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Carburetor Theory


Whether carbureted or injected, the fuel system is designed to provide the optimum mixture of air and fuel to the engine under varying conditions. This optimum air/fuel ratio (do not call it the fuel/air ratio!) is called the stoichiometric ratio and in theory is approximately 14.7 parts of air to 1 part gasoline (14.7:1) based on weight, not volume. However, this air/fuel ratio must be modified under different atmospheric and running conditions. A ratio numerically higher than 14.7 would be considered a lean air/fuel mixture, numerically less than 14.7 would be considered a rich mixture.

There are several principles of physics that affect the design of carburetors. Among these are;

  • a liquid will take the shape of the container it is in
  • liquids are not compressible
  • a liquid in two containers joined with a passageway will be at the same level if the atmospheric pressure above them is the same
  • air will flow from a high pressure area to a low pressure area to try to equalize the imbalance
  • air flowing through a restriction in a passageway (the venturi of a carburetor) will increase in speed and decreases in pressure at the point of restriction
  • a liquid can be atomized and vaporized

There are three basic types of carburetors: fixed venturi, mechanical slide and constant velocity (CV). Despite their differences, they all use the Venturi Principle, which states that air flowing through a restriction will increase in speed and decrease in pressure. It is the decrease in pressure in the carburetor venturi that allows atmospheric pressure to push fuel into the venturi through passageways that are machined into the carburetor body. These passageways contain jets that control the amount of fuel flow through them.

In order to burn properly and efficiently, the fuel must be first atomized (broken down into a fine mist) and then vaporized, that is, changed from a liquid to a vapor. When the air/fuel mist enters the combustion chamber, engine heat helps vaporize the fuel. However, when the engine is cold the fuel does not vaporize as completely, so we must supply more fuel so that enough of it is vaporized for the engine to run. This is the purpose of the cold start mechanism (commonly called the choke) used on carbureted engines.

Carburetor Cold Start Mechanisms


There are currently two type of cold start mechanisms used in carburetors, the choke plate and the enrichener. The choke plate pivots to block off some of the incoming air, while the enrichener adds more fuel. Both methods result in the same condition—a rich mixture in the neighborhood of 3:1. A fuel injection system does this by automatically increasing injector duration, which is how long the injector sprays fuel into the combustion chamber. The longer the injector duration, the more fuel is sprayed into the engine and the richer the mixture. Running a carbureted engine that is at or close to operating temperature with the cold start mechanism on will result in a rich mixture when it isn’t needed and can result in fouled spark plugs.

Carburetor Circuits

Carburetors are mechanical/hydraulic/pneumatic devices that have several functions. They allow us to change engine speed by allowing more or less air/fuel mixture to enter the engine, they help atomize the fuel for better vaporization, and they provide varying air/fuel ratios under different throttle positions. For an engine at operating temperature, there are three basic fuel circuits.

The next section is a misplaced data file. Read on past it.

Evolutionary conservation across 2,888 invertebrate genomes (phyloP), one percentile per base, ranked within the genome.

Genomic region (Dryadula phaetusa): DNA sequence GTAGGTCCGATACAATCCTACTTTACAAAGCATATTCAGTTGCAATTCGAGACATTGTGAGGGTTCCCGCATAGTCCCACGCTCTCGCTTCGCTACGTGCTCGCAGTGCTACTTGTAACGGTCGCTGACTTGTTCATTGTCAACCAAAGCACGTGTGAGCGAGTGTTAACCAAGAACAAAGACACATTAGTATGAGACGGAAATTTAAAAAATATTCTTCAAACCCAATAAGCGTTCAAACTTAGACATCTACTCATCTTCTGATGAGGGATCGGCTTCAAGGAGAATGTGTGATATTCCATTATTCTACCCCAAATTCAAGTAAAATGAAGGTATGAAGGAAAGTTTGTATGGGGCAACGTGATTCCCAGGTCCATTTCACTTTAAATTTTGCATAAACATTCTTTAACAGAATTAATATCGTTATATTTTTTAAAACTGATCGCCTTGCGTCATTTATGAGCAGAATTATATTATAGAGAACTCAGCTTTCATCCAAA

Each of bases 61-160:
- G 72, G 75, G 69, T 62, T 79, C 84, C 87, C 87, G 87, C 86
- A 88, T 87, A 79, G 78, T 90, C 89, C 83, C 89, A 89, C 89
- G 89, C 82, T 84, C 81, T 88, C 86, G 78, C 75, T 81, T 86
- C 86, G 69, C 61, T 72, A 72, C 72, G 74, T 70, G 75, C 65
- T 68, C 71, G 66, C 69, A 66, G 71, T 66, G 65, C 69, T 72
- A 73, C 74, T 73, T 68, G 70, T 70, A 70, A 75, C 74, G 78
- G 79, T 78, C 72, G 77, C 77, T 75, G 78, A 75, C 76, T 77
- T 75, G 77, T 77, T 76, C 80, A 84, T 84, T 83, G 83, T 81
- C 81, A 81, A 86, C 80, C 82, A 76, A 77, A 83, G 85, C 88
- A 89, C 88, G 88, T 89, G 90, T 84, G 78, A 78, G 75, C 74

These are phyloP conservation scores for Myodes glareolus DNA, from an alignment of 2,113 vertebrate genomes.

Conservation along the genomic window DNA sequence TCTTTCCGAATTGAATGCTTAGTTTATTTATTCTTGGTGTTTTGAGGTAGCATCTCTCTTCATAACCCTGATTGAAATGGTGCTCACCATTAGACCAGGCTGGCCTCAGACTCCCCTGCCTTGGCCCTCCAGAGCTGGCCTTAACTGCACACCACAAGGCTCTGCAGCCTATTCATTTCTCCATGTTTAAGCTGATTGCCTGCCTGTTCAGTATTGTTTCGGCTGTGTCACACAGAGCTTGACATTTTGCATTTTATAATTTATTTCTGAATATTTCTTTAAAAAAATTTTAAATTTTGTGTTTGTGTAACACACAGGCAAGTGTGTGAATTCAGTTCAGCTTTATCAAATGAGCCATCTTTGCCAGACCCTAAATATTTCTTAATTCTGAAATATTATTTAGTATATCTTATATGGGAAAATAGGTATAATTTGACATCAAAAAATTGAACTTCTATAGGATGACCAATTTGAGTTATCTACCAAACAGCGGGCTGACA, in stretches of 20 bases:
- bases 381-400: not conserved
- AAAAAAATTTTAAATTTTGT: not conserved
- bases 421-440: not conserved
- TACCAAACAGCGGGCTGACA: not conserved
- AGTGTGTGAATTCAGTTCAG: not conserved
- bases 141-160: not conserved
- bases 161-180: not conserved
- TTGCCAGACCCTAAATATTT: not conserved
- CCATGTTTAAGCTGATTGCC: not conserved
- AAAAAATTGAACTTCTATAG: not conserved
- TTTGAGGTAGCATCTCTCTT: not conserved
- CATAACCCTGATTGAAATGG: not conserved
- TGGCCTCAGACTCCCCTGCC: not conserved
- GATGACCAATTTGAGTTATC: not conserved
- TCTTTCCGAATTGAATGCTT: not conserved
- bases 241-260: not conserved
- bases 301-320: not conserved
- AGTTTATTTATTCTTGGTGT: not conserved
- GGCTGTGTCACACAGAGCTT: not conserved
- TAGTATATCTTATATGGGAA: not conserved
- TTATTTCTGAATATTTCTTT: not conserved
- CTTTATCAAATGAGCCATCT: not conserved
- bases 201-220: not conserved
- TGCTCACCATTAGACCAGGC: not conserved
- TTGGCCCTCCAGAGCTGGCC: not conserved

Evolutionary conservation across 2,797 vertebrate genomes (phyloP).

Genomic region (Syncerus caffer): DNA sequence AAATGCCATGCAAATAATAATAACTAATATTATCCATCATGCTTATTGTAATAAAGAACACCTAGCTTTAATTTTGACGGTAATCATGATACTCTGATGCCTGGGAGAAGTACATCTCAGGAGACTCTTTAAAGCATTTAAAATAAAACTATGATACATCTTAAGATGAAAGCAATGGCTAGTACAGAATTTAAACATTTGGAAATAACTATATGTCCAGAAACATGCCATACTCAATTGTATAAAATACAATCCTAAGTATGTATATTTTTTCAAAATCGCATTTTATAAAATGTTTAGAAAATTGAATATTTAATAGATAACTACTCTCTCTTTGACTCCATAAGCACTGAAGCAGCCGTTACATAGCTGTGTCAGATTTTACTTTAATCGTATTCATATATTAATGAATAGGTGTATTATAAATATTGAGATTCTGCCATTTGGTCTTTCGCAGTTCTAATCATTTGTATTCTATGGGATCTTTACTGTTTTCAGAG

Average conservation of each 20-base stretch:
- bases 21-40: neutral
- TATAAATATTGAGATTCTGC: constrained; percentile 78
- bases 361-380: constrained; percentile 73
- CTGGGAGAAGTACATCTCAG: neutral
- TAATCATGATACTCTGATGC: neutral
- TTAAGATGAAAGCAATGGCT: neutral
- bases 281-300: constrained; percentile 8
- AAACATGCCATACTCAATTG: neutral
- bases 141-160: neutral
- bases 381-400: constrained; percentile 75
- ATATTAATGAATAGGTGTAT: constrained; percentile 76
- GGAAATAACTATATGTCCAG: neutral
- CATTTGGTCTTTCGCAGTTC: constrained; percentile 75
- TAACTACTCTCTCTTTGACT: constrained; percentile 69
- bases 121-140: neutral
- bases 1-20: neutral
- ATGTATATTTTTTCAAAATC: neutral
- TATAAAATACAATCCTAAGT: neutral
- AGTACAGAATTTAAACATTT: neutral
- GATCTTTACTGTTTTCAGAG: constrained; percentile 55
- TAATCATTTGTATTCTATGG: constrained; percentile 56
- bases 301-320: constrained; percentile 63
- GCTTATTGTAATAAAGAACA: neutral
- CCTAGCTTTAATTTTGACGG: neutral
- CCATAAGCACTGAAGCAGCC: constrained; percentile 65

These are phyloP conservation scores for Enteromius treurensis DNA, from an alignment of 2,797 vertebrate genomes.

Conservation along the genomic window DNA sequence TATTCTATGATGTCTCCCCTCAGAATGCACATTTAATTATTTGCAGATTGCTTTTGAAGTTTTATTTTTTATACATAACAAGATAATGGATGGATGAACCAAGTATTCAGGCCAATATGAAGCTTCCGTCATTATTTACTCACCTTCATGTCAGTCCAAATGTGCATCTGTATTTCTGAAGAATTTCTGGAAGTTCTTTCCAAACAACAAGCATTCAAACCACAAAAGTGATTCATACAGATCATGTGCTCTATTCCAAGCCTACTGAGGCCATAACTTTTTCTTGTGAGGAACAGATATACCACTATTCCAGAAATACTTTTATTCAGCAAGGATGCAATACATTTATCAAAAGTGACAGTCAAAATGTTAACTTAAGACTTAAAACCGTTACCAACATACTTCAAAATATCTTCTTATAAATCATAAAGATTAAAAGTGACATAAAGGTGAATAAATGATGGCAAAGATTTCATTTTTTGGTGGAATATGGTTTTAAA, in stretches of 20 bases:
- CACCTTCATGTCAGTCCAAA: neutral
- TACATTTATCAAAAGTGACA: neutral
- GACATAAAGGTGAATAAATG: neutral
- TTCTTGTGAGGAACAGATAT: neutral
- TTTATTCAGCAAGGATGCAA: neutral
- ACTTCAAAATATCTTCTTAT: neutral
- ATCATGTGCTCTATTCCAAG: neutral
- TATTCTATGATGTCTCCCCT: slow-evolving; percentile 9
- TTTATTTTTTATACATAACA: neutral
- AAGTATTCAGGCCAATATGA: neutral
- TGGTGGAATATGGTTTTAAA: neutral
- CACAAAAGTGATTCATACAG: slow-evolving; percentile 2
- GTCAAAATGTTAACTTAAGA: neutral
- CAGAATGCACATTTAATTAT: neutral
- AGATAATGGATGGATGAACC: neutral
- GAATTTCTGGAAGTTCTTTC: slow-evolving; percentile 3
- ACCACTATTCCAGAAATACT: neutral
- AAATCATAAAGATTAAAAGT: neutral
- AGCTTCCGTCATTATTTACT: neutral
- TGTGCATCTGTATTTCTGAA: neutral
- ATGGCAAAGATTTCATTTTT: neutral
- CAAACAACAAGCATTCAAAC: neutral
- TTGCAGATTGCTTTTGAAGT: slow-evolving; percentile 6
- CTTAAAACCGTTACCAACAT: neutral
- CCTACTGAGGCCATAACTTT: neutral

Pilot Circuit

Also known as the idle circuit or the slow speed circuit, it controls the air/fuel mixture while the engine is idling and up to about 1/8 throttle opening (it also flows fuel at larger throttle openings but the effect is negligible). Because of the small amount of fuel that is required at idle speeds, the pilot fuel passageway is restricted by the pilot jet. Carburetor jets (of any type) are usually made out of brass and come in different sizes. A number is stamped on the jet during manufacturing, the larger the number the larger the opening in the pilot jet and the richer the mixture would be. Because of the very small size of the opening in a pilot jet, is can easily be blocked by dirt, rust, stale fuel deposits or other debris. When this happens, the engine will not idle properly and the carburetor(s) will have to be removed, disassembled and cleaned.

Mid-range Circuit

As we open the throttle to accelerate, the carburetor allows more air to enter the engine, and there must be a corresponding increase in the amount of fuel flow. In most cases, this is accomplished by the use of a slide and jet needle, whether it is a mechanically operated slide or a vacuum operated slide. The jet needle raises and lowers with the slide and fits into a brass tube called the needle jet. Do not get confused between the two, the jet needle moves up and down while the needle jet is stationary in the body of the carburetor. The jet needle is tapered so that as it is raised in the needle jet, there is more space between the two and more fuel is allowed to flow. This circuit regulates the air/fuel mixture primarily from 1/8 throttle to about 3/4 throttle.

Main Circuit

As the throttle is opened approaching full throttle, the carburetor allows even more air to enter the engine and the main jet now controls the amount of fuel that is supplied. As with the pilot jet, it is usually made of brass, comes in different sizes and has a number stamped on it. Again, the larger the number, the larger the opening and the more fuel is supplied for a richer mixture. Larger main jets are often required with changes to the intake and exhaust of the engine. The opening in a main jet is much larger than a pilot jet and is less likely to be blocked or restricted. This circuit regulates the air/fuel mixture primarily from 3/4 throttle to wide open throttle.

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